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Routine Stop Turns Deadly
By James D.F. Samdavid1
Sunday, March 31, 2002
Rated "G" by the Author.
Routine Traffic Stop
Names and addresses have been changed. Based on a true story.
It was 3:45 a.m. and traffic was very light on the streets. That is until I saw the 1968 red Oldsmobile driving slowly down Sheridan Road. The driver had almost entered into the next village (Wilmette, Ill.), when I turned on my portable red light sitting on top of my dash and placed my spotlight into his rear view mirror. He was driving very slowly, approximately fifteen miles per hour. The posted speed limit was thirty-five. He was driving on State Rte 42, a winding road that ran through our Village, just one hundred feet west of Lake Michigan.
There was no other traffic at this time of the morning, but the low speed concerned me. Usually when a vehicle was observed driving as slowly as this one, there was a problem. Sometimes the driver was found to be under the influence, and at times they were even found to be ill.
I turned on my red light knowing that I would be alone on this stop. I was working by myself this early Saturday morning and so far it had been what we call a slow night. There had not been any traffic on the radio for quite a while and I knew the closest squad was at least ten to fifteen minutes away from my present location. I could have just let the Oldsmobile go, after all he was exiting our village and I had no obligations to the driver. Or did I?
The red Oldsmobile pulled over as soon as I put the spotlight onto his rear view mirror. I was driving an unmarked blue Ford 1968 station wagon that had a spot light mounted on the windshield side post and a portable red mars light on top of the dash. Of course I had the usual equipment in the squad, radios, shot gun, the things you would find inside any other police vehicle. The big difference was the squad was unmarked, and had regular license plates, instead of the standard municipal registration you would find on marked units.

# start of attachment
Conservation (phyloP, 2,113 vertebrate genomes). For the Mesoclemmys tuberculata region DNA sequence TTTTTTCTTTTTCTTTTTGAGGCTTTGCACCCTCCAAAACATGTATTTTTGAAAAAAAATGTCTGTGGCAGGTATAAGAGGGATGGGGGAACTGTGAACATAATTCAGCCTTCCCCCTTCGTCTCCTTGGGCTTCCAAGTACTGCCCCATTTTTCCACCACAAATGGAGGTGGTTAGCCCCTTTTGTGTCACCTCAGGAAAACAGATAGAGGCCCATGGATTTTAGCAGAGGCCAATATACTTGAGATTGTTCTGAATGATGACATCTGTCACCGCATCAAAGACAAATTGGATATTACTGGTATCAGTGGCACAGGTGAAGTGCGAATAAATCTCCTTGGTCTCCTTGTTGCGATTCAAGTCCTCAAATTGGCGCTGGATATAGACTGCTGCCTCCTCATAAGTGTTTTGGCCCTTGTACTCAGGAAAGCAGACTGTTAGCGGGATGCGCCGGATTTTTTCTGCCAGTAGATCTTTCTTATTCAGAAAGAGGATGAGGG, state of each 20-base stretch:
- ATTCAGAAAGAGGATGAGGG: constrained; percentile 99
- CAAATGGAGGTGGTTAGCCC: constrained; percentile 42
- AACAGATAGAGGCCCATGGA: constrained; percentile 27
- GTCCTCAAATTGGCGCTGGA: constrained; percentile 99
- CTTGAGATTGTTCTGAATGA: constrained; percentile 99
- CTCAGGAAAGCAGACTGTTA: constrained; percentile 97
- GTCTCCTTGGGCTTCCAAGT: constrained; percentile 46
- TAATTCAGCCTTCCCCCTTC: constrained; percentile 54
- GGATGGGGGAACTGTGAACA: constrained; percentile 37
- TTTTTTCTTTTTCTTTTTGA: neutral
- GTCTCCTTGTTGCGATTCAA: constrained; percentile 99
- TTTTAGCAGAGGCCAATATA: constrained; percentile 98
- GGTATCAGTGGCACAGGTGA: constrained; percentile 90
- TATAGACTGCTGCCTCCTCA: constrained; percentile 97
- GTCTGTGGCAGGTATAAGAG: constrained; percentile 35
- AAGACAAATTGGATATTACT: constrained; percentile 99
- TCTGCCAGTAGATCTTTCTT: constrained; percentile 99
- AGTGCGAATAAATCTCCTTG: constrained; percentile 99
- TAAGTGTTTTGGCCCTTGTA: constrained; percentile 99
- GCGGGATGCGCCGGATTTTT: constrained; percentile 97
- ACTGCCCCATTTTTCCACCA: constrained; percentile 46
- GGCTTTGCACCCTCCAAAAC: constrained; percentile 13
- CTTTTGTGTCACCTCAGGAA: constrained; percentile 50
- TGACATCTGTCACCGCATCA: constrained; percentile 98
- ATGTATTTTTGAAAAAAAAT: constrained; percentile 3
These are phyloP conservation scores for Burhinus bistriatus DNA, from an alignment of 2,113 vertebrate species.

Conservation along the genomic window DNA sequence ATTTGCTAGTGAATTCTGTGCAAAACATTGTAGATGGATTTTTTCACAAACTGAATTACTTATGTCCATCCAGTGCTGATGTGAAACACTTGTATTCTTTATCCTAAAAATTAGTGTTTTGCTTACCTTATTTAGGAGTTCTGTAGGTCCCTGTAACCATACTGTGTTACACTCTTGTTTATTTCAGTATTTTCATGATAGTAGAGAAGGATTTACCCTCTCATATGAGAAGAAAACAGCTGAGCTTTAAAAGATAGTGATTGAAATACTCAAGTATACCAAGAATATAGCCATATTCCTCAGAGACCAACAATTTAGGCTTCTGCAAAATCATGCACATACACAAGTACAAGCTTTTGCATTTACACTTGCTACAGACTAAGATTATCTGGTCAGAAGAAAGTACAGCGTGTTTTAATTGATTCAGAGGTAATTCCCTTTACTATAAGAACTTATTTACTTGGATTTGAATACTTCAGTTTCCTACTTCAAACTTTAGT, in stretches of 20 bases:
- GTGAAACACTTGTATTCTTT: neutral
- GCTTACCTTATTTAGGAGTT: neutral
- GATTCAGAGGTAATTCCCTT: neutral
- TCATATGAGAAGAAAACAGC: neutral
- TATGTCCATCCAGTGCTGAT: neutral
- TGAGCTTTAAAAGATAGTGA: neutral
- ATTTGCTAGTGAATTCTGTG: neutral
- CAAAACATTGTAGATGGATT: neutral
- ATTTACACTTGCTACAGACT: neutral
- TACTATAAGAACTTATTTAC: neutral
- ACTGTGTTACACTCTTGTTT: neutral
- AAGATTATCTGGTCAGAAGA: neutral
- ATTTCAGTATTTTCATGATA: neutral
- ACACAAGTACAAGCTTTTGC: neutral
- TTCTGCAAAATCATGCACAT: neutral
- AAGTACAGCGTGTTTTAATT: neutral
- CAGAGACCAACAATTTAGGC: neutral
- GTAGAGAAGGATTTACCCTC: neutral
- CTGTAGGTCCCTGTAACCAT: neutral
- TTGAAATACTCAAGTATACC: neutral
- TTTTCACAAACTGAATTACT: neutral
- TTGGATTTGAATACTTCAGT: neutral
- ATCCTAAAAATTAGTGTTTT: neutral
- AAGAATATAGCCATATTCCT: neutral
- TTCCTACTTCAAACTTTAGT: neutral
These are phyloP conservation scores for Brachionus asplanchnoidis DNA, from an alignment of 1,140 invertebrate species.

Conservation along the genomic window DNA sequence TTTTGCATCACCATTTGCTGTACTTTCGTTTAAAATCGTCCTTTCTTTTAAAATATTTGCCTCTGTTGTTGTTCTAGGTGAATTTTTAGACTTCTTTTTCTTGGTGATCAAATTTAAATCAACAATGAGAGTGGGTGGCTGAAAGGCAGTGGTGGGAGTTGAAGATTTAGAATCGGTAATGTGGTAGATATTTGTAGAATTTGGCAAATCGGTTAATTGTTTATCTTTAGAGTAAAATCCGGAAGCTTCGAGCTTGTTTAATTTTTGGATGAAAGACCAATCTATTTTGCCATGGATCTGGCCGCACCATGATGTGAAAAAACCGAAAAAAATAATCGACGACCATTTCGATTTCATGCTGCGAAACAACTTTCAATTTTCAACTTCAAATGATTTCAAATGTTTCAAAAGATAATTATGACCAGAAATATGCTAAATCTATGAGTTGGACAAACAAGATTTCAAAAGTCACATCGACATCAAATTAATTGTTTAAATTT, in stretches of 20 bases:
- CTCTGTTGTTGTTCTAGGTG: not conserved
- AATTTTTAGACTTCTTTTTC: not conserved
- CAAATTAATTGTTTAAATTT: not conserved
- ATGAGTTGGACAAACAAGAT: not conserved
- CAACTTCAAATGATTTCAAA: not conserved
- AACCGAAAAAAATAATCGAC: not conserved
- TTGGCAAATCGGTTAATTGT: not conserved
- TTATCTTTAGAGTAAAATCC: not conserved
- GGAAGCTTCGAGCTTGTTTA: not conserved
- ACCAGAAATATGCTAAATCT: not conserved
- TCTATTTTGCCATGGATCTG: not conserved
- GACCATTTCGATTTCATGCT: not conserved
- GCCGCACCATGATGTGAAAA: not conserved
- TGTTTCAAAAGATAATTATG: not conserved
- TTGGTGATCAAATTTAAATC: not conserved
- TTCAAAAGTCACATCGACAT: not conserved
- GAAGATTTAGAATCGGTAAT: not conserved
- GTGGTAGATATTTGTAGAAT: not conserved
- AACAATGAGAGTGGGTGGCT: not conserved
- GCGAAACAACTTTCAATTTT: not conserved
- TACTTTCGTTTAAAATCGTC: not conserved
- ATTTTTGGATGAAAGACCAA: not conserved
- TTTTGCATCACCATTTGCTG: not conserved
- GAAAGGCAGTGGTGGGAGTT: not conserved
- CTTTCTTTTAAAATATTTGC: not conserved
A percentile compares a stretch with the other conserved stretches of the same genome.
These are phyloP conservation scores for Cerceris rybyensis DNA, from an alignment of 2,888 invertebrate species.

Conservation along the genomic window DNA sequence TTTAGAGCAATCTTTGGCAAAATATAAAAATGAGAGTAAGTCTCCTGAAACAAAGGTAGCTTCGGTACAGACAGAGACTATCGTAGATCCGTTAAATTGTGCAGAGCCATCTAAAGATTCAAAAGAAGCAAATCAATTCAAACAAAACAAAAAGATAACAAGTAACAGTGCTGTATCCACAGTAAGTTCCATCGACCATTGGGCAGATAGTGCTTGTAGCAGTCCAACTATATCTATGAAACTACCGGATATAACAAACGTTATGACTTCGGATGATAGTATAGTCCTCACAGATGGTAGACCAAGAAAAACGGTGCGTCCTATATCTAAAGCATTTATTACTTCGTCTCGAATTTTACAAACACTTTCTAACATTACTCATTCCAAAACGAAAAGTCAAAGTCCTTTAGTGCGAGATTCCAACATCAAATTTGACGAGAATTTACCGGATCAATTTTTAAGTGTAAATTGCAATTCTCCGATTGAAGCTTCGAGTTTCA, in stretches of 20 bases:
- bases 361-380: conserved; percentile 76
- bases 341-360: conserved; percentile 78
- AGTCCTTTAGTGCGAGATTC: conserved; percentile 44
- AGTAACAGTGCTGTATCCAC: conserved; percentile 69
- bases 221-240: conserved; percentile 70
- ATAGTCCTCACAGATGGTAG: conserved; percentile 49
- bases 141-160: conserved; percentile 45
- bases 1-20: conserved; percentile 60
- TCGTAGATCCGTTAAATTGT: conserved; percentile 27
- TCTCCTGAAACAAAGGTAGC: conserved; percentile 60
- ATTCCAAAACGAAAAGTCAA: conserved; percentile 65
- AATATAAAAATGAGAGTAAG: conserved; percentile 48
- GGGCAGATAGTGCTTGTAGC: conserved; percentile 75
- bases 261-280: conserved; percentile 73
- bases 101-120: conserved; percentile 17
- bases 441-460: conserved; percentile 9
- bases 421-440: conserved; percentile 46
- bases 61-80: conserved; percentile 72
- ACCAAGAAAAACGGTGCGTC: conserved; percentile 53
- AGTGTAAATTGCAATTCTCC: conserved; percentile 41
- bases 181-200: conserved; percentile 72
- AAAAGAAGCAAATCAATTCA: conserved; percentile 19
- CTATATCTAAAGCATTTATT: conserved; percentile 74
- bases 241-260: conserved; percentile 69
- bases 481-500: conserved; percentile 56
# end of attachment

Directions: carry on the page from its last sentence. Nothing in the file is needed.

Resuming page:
My hat was sitting on top of the dash on the right side. We were required to wear our hats when we made stops. However, It was the hat being left on the dash that played a major part in what happened in the next few minutes. This guy had stopped so fast I did not have time to put on my hat, so I left it on the dash as I opened my drivers’ door and approached the Oldsmobile.
I had no idea what was in store for me as I walked up to the vehicle. The driver had pulled his vehicle over into a gas station driveway located at 10th and Sheridan just on the border of Wilmette and Kenilworth. I walked up to the driver’s door and advised the driver (a white male) that I was a police officer and asked for his driver’s license.
I got the surprise of my life when I saw the 45 automatic in his right hand and that he was pointing it at me! "Easy, now easy! (I said to the driver) I am just concerned about your driving and why you are going so slow!”